It’s said that a good photograph takes an instant out of time, and alters life by holding it still. It’s also said that the best still images, are moving. They move you beyond time and space, move you emotionally, spiritually and intellectually; move you because they tell an entire story, in a single frame. This, then, has been the philosophy behind LIFESCAPES; to share with you, the lore of our land, in the form of a fortnightly photo-essay. Every fortnight, we shall share with you a slice of life at our locations, told in a single, compelling picture with a short commentary.

We, at Orange County, hope that you will enjoy this offering, and share that joy with your friends. This would help immeasurably in our Responsible Tourism Initiatives by kindling the spark of interest in the nature and culture of our land.

The Kabini Protection Racket!
Red Pierrot, Kabini Photograph: Samyak Kaninde Story: Rajesh Ramaswamy

The Kabini Protection Racket!

 We’ve all grown up on stories of the Mafia and how most businessmen need to shell out ‘Protection Money’ to carry on with their lives and businesses. In a Kabini, teeming with predatory gangs, there is one set of precocious toddlers who begin this practise early. The Red Pierrot of Kabini is a case in point of how to get your natural enemies to become fierce guardians. The caterpillar of this fascinating butterfly has a strangely symbiotic covenant with Ants. Ants eat caterpillars. Period! But these caterpillars are unusual in that they secrete honeydew, which is like manna from heaven for the ants, who, in order to harvest this liquid gold, create a protective circle around them to keep away parasitoids and other predators. In fact, what’s even more astonishing is that these ants milk their ‘caterpillar-cattle’ by gently stroking their glands with their antennae and jaws. This is one of the most astonishing cases of coevolution in nature, but comes with a ‘use-by’ date. The moment the caterpillar morphs into a butterfly, the protectors vanish and the insect is left to its own devices. So who does it now depend on for protection? Who else but its own ‘phantom-twin’. The adult butterfly has thread-like tails on its hind wings, complemented by lobes decorated with black and golden spots amidst splashes of bright orange. This resembles the head and antennae of the butterfly; predators get confused and instinctively bite at it, allowing the real butterfly to shake off its wing and scoot, leaving the phantom limb in the mouth of the befuddled aggressor. These unique self-defence mechanisms show how a small butterfly can change the rules of the game by creating an illusion of itself on the one hand, and, on the other, by getting its enemies to guard it by paying ‘Protection Money’…or should we say ‘Protection Honey’?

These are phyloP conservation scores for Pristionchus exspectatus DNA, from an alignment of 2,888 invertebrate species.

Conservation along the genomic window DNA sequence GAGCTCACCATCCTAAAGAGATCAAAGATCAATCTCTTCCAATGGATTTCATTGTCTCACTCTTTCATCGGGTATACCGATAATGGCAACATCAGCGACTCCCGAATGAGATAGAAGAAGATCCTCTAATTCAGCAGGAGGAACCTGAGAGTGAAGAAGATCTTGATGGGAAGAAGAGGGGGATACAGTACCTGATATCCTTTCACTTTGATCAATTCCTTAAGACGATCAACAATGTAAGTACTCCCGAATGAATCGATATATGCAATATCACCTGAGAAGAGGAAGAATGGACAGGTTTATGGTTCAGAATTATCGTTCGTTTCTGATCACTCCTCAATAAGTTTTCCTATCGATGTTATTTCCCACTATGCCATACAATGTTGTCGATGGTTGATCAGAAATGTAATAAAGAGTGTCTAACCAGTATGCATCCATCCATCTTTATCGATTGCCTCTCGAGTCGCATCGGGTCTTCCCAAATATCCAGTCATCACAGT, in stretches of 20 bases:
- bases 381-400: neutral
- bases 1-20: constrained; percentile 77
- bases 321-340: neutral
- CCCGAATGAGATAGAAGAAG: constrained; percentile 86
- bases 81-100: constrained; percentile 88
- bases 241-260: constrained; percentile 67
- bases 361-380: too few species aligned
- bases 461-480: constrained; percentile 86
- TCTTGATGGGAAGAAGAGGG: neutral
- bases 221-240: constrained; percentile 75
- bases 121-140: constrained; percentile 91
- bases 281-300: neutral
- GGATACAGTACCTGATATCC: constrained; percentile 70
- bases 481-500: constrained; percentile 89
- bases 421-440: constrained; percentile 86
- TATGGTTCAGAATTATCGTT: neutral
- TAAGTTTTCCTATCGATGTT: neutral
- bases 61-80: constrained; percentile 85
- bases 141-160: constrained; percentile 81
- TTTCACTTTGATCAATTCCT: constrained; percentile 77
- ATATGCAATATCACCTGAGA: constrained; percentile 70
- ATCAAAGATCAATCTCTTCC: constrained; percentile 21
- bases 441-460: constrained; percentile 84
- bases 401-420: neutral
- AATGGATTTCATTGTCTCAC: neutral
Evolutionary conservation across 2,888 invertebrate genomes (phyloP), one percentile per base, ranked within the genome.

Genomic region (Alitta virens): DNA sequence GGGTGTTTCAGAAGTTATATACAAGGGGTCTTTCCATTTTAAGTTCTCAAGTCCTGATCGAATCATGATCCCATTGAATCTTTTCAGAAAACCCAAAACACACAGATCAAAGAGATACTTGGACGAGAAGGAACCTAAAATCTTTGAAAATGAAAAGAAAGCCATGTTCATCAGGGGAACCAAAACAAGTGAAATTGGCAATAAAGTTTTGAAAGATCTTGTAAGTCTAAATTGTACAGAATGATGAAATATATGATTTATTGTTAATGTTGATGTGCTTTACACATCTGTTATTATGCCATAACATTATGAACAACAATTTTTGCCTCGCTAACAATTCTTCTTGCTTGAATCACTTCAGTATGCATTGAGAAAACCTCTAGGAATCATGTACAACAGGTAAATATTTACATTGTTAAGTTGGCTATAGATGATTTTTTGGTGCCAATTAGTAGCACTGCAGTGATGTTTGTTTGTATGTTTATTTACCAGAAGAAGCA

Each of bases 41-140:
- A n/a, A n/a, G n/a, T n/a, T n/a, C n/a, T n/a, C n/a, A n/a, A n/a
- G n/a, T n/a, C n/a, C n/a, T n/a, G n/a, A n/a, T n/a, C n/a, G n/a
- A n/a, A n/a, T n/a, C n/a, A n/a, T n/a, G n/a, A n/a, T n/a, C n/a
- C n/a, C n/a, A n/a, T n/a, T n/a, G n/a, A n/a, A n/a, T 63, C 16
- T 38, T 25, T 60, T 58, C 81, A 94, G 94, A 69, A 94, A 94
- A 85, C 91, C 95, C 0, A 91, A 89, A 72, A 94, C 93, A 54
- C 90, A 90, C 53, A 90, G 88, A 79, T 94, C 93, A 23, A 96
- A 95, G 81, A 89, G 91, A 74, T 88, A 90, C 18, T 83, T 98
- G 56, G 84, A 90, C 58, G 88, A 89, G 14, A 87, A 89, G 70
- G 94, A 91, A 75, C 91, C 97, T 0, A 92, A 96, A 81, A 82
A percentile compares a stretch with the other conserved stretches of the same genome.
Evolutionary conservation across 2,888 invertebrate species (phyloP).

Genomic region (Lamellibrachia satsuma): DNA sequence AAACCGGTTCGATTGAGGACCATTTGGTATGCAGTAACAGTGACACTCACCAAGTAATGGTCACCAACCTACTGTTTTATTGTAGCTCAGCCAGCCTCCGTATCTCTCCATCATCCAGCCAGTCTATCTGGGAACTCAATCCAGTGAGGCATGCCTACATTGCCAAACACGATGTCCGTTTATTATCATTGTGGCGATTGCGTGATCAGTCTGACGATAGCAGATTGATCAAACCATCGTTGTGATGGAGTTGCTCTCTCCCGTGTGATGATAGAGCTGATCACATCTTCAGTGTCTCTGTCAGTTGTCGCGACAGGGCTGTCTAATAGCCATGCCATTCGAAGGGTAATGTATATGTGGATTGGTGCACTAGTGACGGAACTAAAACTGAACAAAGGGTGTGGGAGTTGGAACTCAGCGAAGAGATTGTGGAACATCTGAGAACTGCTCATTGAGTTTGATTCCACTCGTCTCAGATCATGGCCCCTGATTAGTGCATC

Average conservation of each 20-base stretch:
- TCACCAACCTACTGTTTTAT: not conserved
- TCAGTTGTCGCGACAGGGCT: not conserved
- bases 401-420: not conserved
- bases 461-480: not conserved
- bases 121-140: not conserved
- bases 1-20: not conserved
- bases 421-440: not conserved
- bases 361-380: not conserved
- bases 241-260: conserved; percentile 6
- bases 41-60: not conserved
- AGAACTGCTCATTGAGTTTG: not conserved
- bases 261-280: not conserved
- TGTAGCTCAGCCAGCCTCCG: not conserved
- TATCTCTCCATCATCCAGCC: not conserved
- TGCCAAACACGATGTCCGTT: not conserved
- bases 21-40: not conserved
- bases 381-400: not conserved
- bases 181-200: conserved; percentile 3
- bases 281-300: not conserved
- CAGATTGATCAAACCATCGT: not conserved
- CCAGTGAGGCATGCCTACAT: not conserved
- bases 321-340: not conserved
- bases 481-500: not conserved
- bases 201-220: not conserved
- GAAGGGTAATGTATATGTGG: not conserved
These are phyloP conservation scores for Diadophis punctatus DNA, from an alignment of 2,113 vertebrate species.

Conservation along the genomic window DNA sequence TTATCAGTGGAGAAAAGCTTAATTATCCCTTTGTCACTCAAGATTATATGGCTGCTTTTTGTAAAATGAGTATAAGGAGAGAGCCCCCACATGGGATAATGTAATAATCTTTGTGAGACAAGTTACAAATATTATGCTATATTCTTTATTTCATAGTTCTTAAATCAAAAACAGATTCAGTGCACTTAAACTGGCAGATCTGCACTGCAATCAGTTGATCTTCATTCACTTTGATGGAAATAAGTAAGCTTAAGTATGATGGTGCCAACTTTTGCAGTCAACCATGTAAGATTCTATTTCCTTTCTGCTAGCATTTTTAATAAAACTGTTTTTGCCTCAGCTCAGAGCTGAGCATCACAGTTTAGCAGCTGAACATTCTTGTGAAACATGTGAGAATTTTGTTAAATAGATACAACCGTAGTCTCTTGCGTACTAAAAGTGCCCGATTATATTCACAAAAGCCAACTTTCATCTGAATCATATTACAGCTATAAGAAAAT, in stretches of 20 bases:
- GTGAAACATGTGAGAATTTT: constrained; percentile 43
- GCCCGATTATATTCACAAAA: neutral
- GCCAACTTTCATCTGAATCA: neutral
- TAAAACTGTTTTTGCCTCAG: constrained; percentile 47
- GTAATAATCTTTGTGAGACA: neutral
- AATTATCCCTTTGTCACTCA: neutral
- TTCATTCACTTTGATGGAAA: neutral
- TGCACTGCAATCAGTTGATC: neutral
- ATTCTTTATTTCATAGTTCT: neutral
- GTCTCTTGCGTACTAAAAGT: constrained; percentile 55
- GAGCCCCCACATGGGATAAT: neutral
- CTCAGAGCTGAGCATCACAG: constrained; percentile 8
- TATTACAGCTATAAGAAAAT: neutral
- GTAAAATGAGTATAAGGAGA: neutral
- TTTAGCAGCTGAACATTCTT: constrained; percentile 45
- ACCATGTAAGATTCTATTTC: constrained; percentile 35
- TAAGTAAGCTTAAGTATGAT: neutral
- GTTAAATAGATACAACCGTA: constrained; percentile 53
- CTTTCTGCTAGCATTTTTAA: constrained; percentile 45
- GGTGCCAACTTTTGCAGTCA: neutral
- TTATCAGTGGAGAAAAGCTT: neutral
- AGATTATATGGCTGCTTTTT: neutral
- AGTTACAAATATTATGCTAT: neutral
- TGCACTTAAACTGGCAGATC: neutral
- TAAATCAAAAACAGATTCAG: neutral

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21 / May / 2015
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